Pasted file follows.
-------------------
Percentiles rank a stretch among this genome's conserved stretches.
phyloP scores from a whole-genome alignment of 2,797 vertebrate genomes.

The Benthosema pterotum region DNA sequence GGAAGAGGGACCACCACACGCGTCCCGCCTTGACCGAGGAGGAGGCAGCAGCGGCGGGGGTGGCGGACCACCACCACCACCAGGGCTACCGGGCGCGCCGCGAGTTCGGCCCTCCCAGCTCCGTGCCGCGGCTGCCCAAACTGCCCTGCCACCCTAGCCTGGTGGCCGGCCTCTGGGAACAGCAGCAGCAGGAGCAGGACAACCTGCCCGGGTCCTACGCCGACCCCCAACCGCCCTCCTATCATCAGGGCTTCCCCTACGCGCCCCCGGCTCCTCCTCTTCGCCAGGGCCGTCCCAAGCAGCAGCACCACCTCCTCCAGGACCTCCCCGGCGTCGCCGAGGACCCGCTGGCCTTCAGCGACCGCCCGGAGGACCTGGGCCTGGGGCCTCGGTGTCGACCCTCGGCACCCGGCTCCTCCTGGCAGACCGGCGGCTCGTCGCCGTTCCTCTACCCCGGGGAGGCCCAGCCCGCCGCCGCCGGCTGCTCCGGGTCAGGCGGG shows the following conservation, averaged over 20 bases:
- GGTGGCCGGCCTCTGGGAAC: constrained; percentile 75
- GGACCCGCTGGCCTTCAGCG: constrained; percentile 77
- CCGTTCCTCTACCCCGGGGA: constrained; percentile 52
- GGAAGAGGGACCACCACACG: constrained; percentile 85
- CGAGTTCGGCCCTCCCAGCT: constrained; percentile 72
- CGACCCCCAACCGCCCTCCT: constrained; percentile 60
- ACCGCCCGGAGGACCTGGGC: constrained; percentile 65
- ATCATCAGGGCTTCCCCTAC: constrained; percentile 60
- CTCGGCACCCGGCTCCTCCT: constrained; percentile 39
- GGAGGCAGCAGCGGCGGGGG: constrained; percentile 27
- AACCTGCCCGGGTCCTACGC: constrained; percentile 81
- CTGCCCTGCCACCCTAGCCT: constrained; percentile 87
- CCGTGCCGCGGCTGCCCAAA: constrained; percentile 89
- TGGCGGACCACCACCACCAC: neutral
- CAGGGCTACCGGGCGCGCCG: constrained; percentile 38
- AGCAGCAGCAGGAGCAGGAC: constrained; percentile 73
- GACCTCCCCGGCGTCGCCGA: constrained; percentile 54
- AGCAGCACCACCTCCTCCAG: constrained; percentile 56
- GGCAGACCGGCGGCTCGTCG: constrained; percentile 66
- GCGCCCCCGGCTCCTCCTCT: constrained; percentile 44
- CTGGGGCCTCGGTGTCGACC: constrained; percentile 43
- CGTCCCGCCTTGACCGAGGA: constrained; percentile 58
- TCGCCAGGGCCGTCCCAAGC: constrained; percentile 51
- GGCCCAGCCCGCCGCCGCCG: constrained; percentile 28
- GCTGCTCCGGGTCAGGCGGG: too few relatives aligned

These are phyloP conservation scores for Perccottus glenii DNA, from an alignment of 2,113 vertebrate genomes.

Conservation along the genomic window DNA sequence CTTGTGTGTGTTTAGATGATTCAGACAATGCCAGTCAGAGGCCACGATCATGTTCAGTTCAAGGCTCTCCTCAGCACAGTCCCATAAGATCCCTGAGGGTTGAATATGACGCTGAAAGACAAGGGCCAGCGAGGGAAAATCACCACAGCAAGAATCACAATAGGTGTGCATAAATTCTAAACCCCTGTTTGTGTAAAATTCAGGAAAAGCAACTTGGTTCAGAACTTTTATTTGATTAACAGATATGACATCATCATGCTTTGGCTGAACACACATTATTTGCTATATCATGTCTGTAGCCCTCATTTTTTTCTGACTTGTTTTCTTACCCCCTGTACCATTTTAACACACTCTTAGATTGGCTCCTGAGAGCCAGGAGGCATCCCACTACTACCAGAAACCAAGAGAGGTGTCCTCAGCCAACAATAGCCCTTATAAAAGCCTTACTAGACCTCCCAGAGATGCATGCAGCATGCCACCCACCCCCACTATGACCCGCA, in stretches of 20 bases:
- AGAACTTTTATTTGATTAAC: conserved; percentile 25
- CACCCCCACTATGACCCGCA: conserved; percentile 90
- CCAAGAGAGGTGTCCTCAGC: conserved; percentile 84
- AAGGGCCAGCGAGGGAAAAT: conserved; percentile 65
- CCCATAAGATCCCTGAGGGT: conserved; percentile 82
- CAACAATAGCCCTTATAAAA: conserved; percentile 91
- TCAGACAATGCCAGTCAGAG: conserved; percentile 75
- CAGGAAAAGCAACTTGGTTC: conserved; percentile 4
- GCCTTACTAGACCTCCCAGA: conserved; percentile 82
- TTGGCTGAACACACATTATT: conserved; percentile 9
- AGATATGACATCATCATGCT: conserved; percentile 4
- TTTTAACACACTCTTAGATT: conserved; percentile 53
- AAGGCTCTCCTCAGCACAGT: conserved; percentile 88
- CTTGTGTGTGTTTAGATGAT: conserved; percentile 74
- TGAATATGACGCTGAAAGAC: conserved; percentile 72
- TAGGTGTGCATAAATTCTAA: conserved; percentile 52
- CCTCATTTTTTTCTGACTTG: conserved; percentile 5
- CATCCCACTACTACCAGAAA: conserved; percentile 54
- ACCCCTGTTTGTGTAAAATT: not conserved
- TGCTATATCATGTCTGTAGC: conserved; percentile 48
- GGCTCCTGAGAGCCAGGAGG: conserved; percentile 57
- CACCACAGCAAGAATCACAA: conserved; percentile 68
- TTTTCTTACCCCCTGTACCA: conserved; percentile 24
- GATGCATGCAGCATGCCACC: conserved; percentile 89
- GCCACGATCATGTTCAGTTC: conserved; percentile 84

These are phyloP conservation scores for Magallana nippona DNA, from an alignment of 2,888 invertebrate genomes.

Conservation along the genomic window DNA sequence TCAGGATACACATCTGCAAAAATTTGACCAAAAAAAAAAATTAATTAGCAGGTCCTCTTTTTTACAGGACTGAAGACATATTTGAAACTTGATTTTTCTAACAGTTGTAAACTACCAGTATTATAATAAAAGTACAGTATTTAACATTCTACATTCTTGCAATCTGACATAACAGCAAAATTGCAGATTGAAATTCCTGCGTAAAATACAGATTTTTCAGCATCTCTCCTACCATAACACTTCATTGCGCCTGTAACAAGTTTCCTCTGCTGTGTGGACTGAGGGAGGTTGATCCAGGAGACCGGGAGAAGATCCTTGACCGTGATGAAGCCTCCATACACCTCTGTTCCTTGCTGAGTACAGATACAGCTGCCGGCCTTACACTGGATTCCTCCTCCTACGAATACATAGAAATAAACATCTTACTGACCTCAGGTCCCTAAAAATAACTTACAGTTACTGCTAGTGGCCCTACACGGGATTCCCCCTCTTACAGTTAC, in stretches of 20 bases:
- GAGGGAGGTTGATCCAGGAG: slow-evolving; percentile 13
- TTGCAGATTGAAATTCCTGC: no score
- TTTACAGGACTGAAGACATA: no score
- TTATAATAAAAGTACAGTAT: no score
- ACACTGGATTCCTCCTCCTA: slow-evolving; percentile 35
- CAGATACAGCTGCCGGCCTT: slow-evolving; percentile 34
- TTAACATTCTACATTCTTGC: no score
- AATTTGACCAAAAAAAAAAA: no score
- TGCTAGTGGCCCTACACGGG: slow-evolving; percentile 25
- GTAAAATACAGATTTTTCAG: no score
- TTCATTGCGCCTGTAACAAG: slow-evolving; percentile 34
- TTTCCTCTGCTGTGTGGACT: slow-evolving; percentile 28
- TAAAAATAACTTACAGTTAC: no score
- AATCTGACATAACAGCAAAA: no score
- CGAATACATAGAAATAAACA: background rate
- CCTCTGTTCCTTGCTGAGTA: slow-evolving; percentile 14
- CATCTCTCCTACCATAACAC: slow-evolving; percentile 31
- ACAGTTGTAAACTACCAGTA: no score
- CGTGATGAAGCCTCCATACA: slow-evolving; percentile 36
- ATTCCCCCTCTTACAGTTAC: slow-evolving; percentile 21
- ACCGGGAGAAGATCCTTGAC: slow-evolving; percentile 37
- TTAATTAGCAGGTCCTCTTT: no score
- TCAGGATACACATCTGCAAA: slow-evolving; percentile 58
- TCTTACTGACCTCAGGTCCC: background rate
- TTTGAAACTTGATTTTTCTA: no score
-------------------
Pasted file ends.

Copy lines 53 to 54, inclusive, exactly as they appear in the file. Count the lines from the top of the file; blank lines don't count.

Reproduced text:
- TTTTCTTACCCCCTGTACCA: conserved; percentile 24
- GATGCATGCAGCATGCCACC: conserved; percentile 89